Lure of Life
There are some old friends to whom I like to return from time to time. Some of my old friends are books. Some of these books were written centuries ago, so obviously I personally know the author. One such book is the Confessions by Augustine---or St. Augustine as he rightly is called. He wrote this magnificent theological autobiography in the late fourth century. People of faith have been reading it for more than a thousand years.
Other friends are living people. One such friend is Alan Jones. I have many of Jones’ books, but the one that still speaks most powerfully to me is his book, Soul Making. Alan was a seminary professor when I first met him. Although born in England, he had already come to this country and was teaching at the Episcopal seminary in New York when we had initial contact. From there he went to San Francisco where he became Dean of the Cathedral in that city by the bay.
I loved the title of soul making and, I’m sure, that is what initially led me to buy it. While it is a great title, I knew it was more than a title of a book. Soul making is a process by which all of us are made human. For Jones and me soul making is inevitably a spiritual process, as well as psychological. Surely many people become human without any nod toward spirituality, but Jones and I would contend we are not fully human until we are also spiritual.
I had occasion recently to read again the last chapter of that book. I’ll share some thoughts from a paragraph that remind me how significant God and the spiritual is for my understanding of how souls are made. The first sentence I share demonstrates both the serious nature of the work of making souls and shows the touch of humor that I always find when talking to or reading Jones. He says, “The dominant lure of life is towards the ‘We’ and we may thank God for our neuroses in that they are, at least, signs that are cracks and crevices in the egocentric shell we build around us.” (187)
I like to think that life has a lure. In fact there probably are multiple lures in our lives. There are lures of family, jobs, etc. That why we often feel pulled in different directions. Sometimes we are in tension between what we want to do and what others want us to do. So when Jones talks about a “dominant” lure, that makes sense to me. I am not sure most of us know the dominant lure. Perhaps the dominant lure is whatever we want it to be. But I would agree with Jones that the dominate lure is that which comes from God. Every other lure is secondary, even if it is important.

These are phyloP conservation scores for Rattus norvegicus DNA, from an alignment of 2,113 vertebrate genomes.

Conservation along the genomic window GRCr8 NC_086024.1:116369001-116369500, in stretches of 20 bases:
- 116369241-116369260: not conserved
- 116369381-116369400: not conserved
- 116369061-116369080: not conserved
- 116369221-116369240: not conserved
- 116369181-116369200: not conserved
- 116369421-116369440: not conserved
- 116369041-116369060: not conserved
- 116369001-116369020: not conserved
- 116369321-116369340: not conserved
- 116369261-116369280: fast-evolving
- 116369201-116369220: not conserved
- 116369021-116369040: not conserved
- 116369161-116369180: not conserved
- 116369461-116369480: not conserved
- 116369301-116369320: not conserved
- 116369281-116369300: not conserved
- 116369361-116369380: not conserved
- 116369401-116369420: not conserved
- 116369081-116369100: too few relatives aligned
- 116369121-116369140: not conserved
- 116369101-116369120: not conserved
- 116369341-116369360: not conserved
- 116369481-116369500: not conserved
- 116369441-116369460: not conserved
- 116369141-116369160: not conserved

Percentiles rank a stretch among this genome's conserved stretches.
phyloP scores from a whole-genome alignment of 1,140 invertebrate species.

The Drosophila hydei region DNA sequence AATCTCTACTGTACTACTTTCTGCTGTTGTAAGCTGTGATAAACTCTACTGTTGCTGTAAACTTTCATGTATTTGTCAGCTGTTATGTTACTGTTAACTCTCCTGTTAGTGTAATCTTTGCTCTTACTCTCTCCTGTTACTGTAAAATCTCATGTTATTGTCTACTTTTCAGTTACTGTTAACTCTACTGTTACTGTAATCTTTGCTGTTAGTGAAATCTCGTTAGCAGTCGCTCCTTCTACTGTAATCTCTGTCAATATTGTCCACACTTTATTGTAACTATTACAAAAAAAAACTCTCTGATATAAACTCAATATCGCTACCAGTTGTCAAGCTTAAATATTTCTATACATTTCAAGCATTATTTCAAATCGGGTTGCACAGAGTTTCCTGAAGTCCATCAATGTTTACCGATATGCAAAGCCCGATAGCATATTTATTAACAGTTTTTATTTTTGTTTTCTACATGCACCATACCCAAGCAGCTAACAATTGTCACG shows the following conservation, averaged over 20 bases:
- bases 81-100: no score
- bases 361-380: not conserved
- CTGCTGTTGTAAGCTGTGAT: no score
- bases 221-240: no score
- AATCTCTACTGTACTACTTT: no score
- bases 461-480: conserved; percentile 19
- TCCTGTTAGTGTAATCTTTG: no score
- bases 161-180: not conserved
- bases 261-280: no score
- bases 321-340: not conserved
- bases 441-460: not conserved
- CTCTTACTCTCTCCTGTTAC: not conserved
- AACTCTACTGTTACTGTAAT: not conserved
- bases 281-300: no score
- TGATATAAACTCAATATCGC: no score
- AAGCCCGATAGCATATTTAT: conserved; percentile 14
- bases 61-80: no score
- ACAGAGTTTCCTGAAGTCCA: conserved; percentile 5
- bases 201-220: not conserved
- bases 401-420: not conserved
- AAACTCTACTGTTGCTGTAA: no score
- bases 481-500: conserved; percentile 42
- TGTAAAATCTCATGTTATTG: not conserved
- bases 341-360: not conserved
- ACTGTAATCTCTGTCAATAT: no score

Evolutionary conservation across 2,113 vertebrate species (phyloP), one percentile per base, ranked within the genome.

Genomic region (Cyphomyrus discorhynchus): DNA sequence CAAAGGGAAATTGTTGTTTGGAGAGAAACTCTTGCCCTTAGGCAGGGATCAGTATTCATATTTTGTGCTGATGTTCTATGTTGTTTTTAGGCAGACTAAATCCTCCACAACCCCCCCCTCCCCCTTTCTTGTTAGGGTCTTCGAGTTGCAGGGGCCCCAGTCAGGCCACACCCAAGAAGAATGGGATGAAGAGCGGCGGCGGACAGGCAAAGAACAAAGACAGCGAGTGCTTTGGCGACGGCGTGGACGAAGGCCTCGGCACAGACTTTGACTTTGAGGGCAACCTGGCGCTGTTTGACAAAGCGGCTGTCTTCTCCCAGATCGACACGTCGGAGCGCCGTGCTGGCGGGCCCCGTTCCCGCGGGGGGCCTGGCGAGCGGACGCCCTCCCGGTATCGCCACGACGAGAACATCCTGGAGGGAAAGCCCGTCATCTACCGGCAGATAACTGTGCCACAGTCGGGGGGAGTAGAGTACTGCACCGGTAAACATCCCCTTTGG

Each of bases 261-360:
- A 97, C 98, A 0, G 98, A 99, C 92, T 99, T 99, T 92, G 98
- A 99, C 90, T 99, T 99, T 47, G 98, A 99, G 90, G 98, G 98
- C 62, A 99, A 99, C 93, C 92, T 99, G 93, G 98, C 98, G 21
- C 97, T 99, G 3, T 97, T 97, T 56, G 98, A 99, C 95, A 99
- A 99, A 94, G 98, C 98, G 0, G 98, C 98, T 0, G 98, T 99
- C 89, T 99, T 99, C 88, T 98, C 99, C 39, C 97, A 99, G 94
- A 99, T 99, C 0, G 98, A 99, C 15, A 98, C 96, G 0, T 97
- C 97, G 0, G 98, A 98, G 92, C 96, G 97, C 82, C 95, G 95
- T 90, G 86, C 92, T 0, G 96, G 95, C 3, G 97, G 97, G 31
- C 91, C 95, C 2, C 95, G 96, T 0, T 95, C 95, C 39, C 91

Jones is correct when he acknowledges the dominant lure of life is plural---toward the “We,” as he calls it. This simply means that life finally is communal---it is about community. Life is not some lonely existence passing from birth to our inevitable death. Authentic life is always life together. This may not make too much sense in our individualistic, autonomous lives most of us live.
Jones is at his orneriest best when he opines that our neuroses are signs that real life---the life of the “We”---is trying to break through. He sees the egoistic self we build as we go through life actually can be the problem. The ego is “me.” It is my life, my agenda, my---everything. When the “We” becomes only a concern for me, then I am in trouble and may not even know it. It is too easy to move from ego to egocentric---from me to being totally me-centered. If we live this kind of egocentric life, then we are in some way being crazy---neurotic.
Jones comes in again when he says, “That is why our falling apart can be a sign of God’s work in us. It is the beginning of the process of benign disintegration…the ‘We’ is the real frame of our life. Rightly, he says, our egocentric life will need to disintegrate---the ego has to cease being in center or whole of our lives. He continues, to refuse disintegration “means entering into a terrible place of lostness, where the ego is all there is. This is hell: the ego is mistaken in the belief that it is the fount and origin of everything…
This seems so true for me, which is why I share it. I do believe if we stay with our egocentric agenda, we ultimately will be in a terrible place of lostness. If we are egocentric, there is no real room for God or anyone else, except that they serve our sorry soul. There is no compassion, no understanding. Egocentricism works well when we are strong, healthy and independent. But when things go south, we find we need and desire others---God and friends.
The essence of soul work is to recognize this earlier in our lives and doing the “soul work” to grow into healing, healthy places. We can ask ourselves whether we are living an egocentric life or are we cultivating a “We” perspective? It does not mean you have to be a failure or a wimp to be spiritual. But it does mean you are not god. Even if you see yourself as god, no one else does.
Soul work means I recognize the God who is and know that I am a beloved child of God. And I am part of the beloved community---the “We” of God’s children. And I am glad.